It’s really nice to see that Avatar and Korra used his author appeal. Two of Avatar’s prominent female characters were Katara and Toph Beifong. It’s fun to watch their dynamic in Books 2 and 3. While she had her moments, Katara was the team mom of the group and became Aang’s waterbending teacher as well as later love interest. Toph, on the other hand, was brash and on occasion made jokes about her own blindness.
Book 2 also introduced Princess Azula as the Gaang’s (and Zuko’s) antagonist. The favorite of she and Zuko’s father, Azula not only sought Aang, but also Zuko and Uncle Iroh, who were seen as traitors to the Fire Nation. With her supreme firebending skills and manipulative personality, she was a great foil to the protagonists.
Luckily, Korra also had a distinctive female cast. For starters there’s the titular character, who’s definitely the San of the Avatar universe. Korra’s a nice contrast to Aang because while she’s shown learning greater understanding and compassion for others, she’s also headstrong and had issues controlling her anger early in the series. The cast also included savvy engineer-businesswoman (and future Mrs. Korra) Asami Sato, Aang’s granddaughter and airbending master Jinora, Toph’s daughter and Republic City Police Chief Lin Beifong, and many others.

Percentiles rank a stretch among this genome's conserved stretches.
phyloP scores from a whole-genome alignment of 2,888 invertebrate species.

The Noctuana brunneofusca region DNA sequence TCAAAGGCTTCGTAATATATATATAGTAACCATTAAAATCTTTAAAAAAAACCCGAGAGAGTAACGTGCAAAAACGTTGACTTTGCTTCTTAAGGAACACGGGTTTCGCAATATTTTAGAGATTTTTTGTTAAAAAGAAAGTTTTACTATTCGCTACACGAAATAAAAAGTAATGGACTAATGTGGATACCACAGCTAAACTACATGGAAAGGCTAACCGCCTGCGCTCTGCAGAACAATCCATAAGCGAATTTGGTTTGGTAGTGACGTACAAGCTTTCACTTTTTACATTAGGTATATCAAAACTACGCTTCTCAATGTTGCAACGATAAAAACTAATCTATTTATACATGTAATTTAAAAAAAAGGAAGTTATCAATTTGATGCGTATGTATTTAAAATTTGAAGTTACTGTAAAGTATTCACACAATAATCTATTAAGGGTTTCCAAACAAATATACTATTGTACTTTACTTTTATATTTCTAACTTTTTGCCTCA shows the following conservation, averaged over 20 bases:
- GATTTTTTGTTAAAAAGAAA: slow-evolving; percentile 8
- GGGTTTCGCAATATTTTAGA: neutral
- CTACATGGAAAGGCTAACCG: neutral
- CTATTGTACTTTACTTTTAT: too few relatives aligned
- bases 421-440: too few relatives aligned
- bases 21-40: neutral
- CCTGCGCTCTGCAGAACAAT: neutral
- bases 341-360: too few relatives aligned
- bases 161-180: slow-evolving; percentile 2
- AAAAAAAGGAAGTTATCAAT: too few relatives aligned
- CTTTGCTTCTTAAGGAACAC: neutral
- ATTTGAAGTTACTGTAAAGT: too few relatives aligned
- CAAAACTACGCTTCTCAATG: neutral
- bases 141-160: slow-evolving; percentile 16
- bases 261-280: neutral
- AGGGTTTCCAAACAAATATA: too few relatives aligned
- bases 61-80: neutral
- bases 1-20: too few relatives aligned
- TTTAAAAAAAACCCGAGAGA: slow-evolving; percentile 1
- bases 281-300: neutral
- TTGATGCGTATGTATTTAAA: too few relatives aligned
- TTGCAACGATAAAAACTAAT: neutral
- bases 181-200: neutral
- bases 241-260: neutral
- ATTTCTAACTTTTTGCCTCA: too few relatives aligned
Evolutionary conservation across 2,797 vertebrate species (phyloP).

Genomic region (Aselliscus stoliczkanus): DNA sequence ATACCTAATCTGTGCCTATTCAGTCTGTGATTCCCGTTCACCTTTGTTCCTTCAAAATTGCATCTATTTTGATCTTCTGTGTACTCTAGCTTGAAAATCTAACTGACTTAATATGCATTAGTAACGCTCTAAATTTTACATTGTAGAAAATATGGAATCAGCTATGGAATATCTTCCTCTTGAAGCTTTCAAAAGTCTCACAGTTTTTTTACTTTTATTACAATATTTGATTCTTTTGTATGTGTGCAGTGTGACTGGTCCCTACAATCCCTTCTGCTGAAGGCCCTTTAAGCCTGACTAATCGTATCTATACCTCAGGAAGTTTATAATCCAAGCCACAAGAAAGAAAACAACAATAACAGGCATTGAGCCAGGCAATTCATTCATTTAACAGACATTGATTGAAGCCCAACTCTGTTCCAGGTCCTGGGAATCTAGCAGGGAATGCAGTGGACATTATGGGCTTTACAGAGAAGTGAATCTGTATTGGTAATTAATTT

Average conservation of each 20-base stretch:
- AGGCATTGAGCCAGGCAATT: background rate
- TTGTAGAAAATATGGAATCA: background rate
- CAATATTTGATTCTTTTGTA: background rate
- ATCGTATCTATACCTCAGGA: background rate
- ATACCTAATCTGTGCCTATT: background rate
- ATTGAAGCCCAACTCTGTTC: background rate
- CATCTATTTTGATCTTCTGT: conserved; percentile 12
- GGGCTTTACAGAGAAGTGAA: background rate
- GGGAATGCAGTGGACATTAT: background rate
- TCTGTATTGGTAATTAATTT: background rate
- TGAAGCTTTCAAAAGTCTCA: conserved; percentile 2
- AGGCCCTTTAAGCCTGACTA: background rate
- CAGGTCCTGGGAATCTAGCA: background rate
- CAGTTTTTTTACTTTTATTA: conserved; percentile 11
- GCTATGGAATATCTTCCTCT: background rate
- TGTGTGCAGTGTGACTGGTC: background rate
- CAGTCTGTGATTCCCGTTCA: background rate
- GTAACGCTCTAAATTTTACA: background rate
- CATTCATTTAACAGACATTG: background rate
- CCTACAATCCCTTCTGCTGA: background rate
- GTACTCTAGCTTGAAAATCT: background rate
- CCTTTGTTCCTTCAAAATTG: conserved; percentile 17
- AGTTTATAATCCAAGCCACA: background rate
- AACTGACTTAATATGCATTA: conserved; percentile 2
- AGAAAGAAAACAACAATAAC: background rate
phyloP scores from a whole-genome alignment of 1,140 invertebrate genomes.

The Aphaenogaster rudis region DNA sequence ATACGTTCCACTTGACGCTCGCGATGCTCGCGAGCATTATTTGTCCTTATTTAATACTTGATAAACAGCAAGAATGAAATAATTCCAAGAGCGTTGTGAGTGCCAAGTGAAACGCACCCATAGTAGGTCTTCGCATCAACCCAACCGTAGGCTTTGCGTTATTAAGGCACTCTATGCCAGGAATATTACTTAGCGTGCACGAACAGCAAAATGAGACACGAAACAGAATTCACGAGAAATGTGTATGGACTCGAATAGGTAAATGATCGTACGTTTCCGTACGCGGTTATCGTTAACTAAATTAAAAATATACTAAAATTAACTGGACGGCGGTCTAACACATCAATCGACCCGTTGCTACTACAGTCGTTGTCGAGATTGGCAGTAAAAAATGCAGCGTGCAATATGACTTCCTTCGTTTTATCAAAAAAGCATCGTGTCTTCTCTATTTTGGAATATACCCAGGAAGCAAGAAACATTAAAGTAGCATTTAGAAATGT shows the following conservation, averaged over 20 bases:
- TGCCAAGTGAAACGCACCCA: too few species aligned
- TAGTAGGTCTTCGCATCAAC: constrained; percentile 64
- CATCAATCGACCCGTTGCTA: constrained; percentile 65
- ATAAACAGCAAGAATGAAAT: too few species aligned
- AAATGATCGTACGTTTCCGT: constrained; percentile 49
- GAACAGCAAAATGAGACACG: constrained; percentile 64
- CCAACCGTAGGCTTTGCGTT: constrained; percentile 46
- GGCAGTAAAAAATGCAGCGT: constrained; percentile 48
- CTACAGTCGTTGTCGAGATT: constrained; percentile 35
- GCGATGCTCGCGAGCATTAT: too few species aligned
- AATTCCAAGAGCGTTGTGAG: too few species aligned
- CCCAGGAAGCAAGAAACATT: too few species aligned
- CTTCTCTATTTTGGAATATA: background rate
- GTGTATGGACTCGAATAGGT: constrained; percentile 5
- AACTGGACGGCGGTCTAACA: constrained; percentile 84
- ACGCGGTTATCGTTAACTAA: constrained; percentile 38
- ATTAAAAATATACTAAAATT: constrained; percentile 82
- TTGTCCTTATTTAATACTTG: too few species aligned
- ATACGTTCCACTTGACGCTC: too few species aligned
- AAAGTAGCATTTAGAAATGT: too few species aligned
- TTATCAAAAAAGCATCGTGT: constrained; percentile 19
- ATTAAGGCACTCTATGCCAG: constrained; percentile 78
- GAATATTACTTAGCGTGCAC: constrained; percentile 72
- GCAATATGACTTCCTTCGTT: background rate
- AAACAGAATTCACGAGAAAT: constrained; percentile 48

In Konietzko’s post where he confirmed Korra and Asami’s romantic relationship, he referenced this quote by Miyazaki:
“I’ve become skeptical of the unwritten rule that just because a boy and girl appear in the same feature, a romance must ensue. Rather, I want to portray a slightly different relationship, one where the two mutually inspire each other to live – if I’m able to, then perhaps I’ll be closer to portraying a true expression of love.”
While most of Avatar’s and Korra’s protagonists do end up in a romance, the couples do influence each other in one way or another.
Out of all the canon couples from both series, Aang and Katara’s and Korra and Asami’s relationships feel most like a Miyazaki couple. Both couples build their relationships by supporting one another and developing a deep respect for each other. As a result of their growing relationships, Katara and Asami can tell when Aang and Katara are bothered about something. Both allow their respected partners to confide in them when they’re feeling doubt.
I’m not the only one that felt a deep sadness when Miyazaki stated in 2013 that he was going to retire. Under the “Beginnings Part 1 and 2” tab of Korra’s Heartwarming page, TvTropes has this as the last bullet point: “The Shout-Out and allusions to Hayao Miyazaki’s works, such as Spirited Away and Mononoke, ensures that American fans like Bryke will preserve Hayao’s legacy. Especially meaningful in the wake of Hayao’s retirement in feature films.” There’s no doubt that Miyazaki’s filmography, as well as the Avatar series, will inspire many for years to come.
Janelle Smith is a TV & Film Writer at Girls in Capes. She recently graduated from the Ohio State University with a degree in film studies.